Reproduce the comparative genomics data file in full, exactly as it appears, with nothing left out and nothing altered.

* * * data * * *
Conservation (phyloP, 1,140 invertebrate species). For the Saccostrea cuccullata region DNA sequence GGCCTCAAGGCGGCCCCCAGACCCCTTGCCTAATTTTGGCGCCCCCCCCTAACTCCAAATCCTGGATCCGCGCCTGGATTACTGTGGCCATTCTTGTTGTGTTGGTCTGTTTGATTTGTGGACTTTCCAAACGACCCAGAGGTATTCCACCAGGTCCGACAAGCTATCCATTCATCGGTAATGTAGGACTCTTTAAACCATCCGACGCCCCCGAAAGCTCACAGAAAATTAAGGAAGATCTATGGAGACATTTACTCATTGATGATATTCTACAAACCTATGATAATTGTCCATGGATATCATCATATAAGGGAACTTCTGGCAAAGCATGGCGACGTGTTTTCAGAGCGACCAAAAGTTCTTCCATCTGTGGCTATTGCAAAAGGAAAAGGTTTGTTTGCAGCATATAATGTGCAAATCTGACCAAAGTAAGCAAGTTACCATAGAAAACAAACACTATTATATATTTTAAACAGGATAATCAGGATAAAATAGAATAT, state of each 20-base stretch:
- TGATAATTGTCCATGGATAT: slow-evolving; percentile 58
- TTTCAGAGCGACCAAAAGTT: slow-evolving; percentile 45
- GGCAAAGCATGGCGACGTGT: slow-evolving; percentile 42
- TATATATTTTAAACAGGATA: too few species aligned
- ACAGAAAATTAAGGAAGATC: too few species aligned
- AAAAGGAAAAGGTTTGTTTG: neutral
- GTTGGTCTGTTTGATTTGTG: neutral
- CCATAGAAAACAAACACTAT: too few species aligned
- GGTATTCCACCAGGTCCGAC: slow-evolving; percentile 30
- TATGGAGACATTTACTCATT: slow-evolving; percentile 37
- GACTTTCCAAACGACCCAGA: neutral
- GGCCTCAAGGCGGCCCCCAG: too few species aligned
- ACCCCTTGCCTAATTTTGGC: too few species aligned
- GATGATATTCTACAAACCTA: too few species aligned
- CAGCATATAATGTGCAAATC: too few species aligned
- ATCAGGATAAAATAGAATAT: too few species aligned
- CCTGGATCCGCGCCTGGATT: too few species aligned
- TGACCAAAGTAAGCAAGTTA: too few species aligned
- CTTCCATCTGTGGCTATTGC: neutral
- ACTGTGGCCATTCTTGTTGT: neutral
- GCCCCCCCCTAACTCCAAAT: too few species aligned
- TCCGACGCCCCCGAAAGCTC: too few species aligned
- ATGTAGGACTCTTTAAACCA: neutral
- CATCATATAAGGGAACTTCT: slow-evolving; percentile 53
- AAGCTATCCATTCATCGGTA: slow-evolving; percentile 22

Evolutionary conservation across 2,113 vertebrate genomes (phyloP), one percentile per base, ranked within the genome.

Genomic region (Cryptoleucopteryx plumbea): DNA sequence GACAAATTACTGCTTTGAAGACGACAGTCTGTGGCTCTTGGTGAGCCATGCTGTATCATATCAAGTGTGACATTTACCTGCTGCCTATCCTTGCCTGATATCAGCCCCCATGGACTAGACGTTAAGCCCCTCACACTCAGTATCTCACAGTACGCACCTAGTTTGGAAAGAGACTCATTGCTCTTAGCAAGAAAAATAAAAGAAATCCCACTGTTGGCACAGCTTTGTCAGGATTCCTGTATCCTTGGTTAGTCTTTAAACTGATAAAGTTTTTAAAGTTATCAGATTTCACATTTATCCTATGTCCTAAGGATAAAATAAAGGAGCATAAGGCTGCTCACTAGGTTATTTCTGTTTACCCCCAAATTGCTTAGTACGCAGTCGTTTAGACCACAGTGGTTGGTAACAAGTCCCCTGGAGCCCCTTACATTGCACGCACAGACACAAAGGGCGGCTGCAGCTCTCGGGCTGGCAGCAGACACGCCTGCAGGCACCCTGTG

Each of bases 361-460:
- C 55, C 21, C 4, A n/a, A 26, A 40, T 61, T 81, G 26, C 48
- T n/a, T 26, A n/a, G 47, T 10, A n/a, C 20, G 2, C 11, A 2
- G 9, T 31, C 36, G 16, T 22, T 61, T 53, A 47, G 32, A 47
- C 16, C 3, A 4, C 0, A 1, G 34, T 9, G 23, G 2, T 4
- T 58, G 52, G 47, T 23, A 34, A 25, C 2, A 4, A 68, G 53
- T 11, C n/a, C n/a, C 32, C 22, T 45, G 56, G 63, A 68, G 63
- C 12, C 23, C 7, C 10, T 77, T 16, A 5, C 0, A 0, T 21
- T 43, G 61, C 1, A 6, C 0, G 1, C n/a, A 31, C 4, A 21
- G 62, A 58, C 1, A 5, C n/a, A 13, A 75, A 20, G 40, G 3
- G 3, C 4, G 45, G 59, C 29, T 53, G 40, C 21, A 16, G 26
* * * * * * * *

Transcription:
Conservation (phyloP, 1,140 invertebrate species). For the Saccostrea cuccullata region DNA sequence GGCCTCAAGGCGGCCCCCAGACCCCTTGCCTAATTTTGGCGCCCCCCCCTAACTCCAAATCCTGGATCCGCGCCTGGATTACTGTGGCCATTCTTGTTGTGTTGGTCTGTTTGATTTGTGGACTTTCCAAACGACCCAGAGGTATTCCACCAGGTCCGACAAGCTATCCATTCATCGGTAATGTAGGACTCTTTAAACCATCCGACGCCCCCGAAAGCTCACAGAAAATTAAGGAAGATCTATGGAGACATTTACTCATTGATGATATTCTACAAACCTATGATAATTGTCCATGGATATCATCATATAAGGGAACTTCTGGCAAAGCATGGCGACGTGTTTTCAGAGCGACCAAAAGTTCTTCCATCTGTGGCTATTGCAAAAGGAAAAGGTTTGTTTGCAGCATATAATGTGCAAATCTGACCAAAGTAAGCAAGTTACCATAGAAAACAAACACTATTATATATTTTAAACAGGATAATCAGGATAAAATAGAATAT, state of each 20-base stretch:
- TGATAATTGTCCATGGATAT: slow-evolving; percentile 58
- TTTCAGAGCGACCAAAAGTT: slow-evolving; percentile 45
- GGCAAAGCATGGCGACGTGT: slow-evolving; percentile 42
- TATATATTTTAAACAGGATA: too few species aligned
- ACAGAAAATTAAGGAAGATC: too few species aligned
- AAAAGGAAAAGGTTTGTTTG: neutral
- GTTGGTCTGTTTGATTTGTG: neutral
- CCATAGAAAACAAACACTAT: too few species aligned
- GGTATTCCACCAGGTCCGAC: slow-evolving; percentile 30
- TATGGAGACATTTACTCATT: slow-evolving; percentile 37
- GACTTTCCAAACGACCCAGA: neutral
- GGCCTCAAGGCGGCCCCCAG: too few species aligned
- ACCCCTTGCCTAATTTTGGC: too few species aligned
- GATGATATTCTACAAACCTA: too few species aligned
- CAGCATATAATGTGCAAATC: too few species aligned
- ATCAGGATAAAATAGAATAT: too few species aligned
- CCTGGATCCGCGCCTGGATT: too few species aligned
- TGACCAAAGTAAGCAAGTTA: too few species aligned
- CTTCCATCTGTGGCTATTGC: neutral
- ACTGTGGCCATTCTTGTTGT: neutral
- GCCCCCCCCTAACTCCAAAT: too few species aligned
- TCCGACGCCCCCGAAAGCTC: too few species aligned
- ATGTAGGACTCTTTAAACCA: neutral
- CATCATATAAGGGAACTTCT: slow-evolving; percentile 53
- AAGCTATCCATTCATCGGTA: slow-evolving; percentile 22

Evolutionary conservation across 2,113 vertebrate genomes (phyloP), one percentile per base, ranked within the genome.

Genomic region (Cryptoleucopteryx plumbea): DNA sequence GACAAATTACTGCTTTGAAGACGACAGTCTGTGGCTCTTGGTGAGCCATGCTGTATCATATCAAGTGTGACATTTACCTGCTGCCTATCCTTGCCTGATATCAGCCCCCATGGACTAGACGTTAAGCCCCTCACACTCAGTATCTCACAGTACGCACCTAGTTTGGAAAGAGACTCATTGCTCTTAGCAAGAAAAATAAAAGAAATCCCACTGTTGGCACAGCTTTGTCAGGATTCCTGTATCCTTGGTTAGTCTTTAAACTGATAAAGTTTTTAAAGTTATCAGATTTCACATTTATCCTATGTCCTAAGGATAAAATAAAGGAGCATAAGGCTGCTCACTAGGTTATTTCTGTTTACCCCCAAATTGCTTAGTACGCAGTCGTTTAGACCACAGTGGTTGGTAACAAGTCCCCTGGAGCCCCTTACATTGCACGCACAGACACAAAGGGCGGCTGCAGCTCTCGGGCTGGCAGCAGACACGCCTGCAGGCACCCTGTG

Each of bases 361-460:
- C 55, C 21, C 4, A n/a, A 26, A 40, T 61, T 81, G 26, C 48
- T n/a, T 26, A n/a, G 47, T 10, A n/a, C 20, G 2, C 11, A 2
- G 9, T 31, C 36, G 16, T 22, T 61, T 53, A 47, G 32, A 47
- C 16, C 3, A 4, C 0, A 1, G 34, T 9, G 23, G 2, T 4
- T 58, G 52, G 47, T 23, A 34, A 25, C 2, A 4, A 68, G 53
- T 11, C n/a, C n/a, C 32, C 22, T 45, G 56, G 63, A 68, G 63
- C 12, C 23, C 7, C 10, T 77, T 16, A 5, C 0, A 0, T 21
- T 43, G 61, C 1, A 6, C 0, G 1, C n/a, A 31, C 4, A 21
- G 62, A 58, C 1, A 5, C n/a, A 13, A 75, A 20, G 40, G 3
- G 3, C 4, G 45, G 59, C 29, T 53, G 40, C 21, A 16, G 26